While sheriffs do not have a statutory obligation to provide dispatching services, dispatching is a necessary and reasonable support activity that helps the modern sheriff’s office carry out the sheriff’s statutory duties. Jones v. Mankin, 1989 WL 44924 (Tenn. Ct. App. 1989) (Courts may approve the cost of support personnel when they are required).
Minimum Qualifications .
After May 1, 1989, any person employed as a public safety dispatcher shall:
Be at least 18 years of age;
T.C.A. § 7-86-205(d). Notwithstanding other provisions of law to the contrary, the law in effect prior to May 1, 1994, relative to public safety dispatchers applies to any person who had more than five years of continuous employment as a public safety dispatcher on May 1, 1994. T.C.A. § 7-86-205(f).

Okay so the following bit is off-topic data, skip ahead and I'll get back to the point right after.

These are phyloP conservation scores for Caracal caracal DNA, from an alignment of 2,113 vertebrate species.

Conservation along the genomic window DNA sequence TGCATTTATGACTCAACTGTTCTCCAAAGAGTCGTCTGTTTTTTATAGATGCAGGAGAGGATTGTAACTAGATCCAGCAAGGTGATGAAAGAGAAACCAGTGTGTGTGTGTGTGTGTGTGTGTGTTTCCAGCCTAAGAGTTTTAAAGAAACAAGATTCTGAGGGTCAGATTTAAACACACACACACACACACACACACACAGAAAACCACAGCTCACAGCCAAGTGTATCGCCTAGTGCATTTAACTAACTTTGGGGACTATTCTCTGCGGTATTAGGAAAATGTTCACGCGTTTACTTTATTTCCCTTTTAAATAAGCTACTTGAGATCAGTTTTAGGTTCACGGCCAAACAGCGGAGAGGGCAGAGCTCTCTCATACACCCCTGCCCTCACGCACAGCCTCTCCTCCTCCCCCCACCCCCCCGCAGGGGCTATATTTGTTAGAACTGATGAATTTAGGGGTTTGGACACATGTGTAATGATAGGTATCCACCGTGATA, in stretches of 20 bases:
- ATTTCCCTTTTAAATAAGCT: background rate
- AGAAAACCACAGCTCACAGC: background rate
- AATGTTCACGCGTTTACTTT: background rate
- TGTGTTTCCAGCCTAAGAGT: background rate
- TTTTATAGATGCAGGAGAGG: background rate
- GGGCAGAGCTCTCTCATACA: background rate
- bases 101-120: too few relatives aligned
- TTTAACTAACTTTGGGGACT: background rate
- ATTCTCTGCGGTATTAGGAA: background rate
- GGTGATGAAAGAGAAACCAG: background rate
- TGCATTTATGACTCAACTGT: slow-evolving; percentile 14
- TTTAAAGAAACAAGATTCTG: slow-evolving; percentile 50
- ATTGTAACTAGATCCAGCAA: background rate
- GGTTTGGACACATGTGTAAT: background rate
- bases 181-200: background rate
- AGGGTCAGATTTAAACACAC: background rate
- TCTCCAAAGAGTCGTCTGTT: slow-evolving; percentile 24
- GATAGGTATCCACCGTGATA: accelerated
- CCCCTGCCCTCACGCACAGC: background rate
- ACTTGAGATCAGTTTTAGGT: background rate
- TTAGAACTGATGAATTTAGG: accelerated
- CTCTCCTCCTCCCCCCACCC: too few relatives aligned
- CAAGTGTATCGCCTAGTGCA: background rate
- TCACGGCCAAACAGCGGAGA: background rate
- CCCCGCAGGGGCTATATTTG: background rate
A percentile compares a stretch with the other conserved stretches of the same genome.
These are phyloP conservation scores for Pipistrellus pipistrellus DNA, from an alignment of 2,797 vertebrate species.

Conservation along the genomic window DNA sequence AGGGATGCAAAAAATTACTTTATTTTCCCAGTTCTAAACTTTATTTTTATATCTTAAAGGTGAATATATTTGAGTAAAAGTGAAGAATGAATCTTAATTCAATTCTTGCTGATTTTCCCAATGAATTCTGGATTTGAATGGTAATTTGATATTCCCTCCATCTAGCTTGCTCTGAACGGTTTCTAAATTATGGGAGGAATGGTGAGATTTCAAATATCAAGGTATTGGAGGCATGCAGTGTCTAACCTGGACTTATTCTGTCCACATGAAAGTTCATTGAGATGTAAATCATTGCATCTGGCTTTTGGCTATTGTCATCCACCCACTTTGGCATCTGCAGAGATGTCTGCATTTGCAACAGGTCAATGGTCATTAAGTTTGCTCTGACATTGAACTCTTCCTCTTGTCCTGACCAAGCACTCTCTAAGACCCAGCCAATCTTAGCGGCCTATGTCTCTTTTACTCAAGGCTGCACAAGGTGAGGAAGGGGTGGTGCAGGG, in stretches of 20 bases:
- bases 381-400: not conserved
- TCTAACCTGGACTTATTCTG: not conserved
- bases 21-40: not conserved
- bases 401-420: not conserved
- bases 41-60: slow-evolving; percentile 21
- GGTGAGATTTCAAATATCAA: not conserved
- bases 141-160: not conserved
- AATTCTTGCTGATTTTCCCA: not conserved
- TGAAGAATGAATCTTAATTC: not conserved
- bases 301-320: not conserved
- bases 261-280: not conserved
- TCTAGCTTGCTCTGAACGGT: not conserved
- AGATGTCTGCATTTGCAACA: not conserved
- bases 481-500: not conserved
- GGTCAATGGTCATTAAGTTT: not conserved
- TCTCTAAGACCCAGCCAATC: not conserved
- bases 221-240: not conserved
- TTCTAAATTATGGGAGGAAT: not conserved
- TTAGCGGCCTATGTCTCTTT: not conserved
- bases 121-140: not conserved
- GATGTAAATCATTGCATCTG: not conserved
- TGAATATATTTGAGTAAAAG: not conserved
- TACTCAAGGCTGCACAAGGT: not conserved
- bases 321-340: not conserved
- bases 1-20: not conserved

Pursuant to T.C.A. § 7-86-205(a), all emergency call takers and public safety dispatchers who receive initial or transferred 911 calls from the public are subject to the training and course of study requirements established by the Emergency Communications Board created pursuant to T.C.A. § 7-86-302.
Beginning July 1, 2006, all emergency call takers and public safety dispatchers must have successfully completed a course of study approved by the Emergency Communications Board. All emergency call takers and public safety dispatchers employed after July 1, 2006, have six months from the date of their employment to successfully complete the approved course of study. T.C.A. § 7-86-205(c) and (e).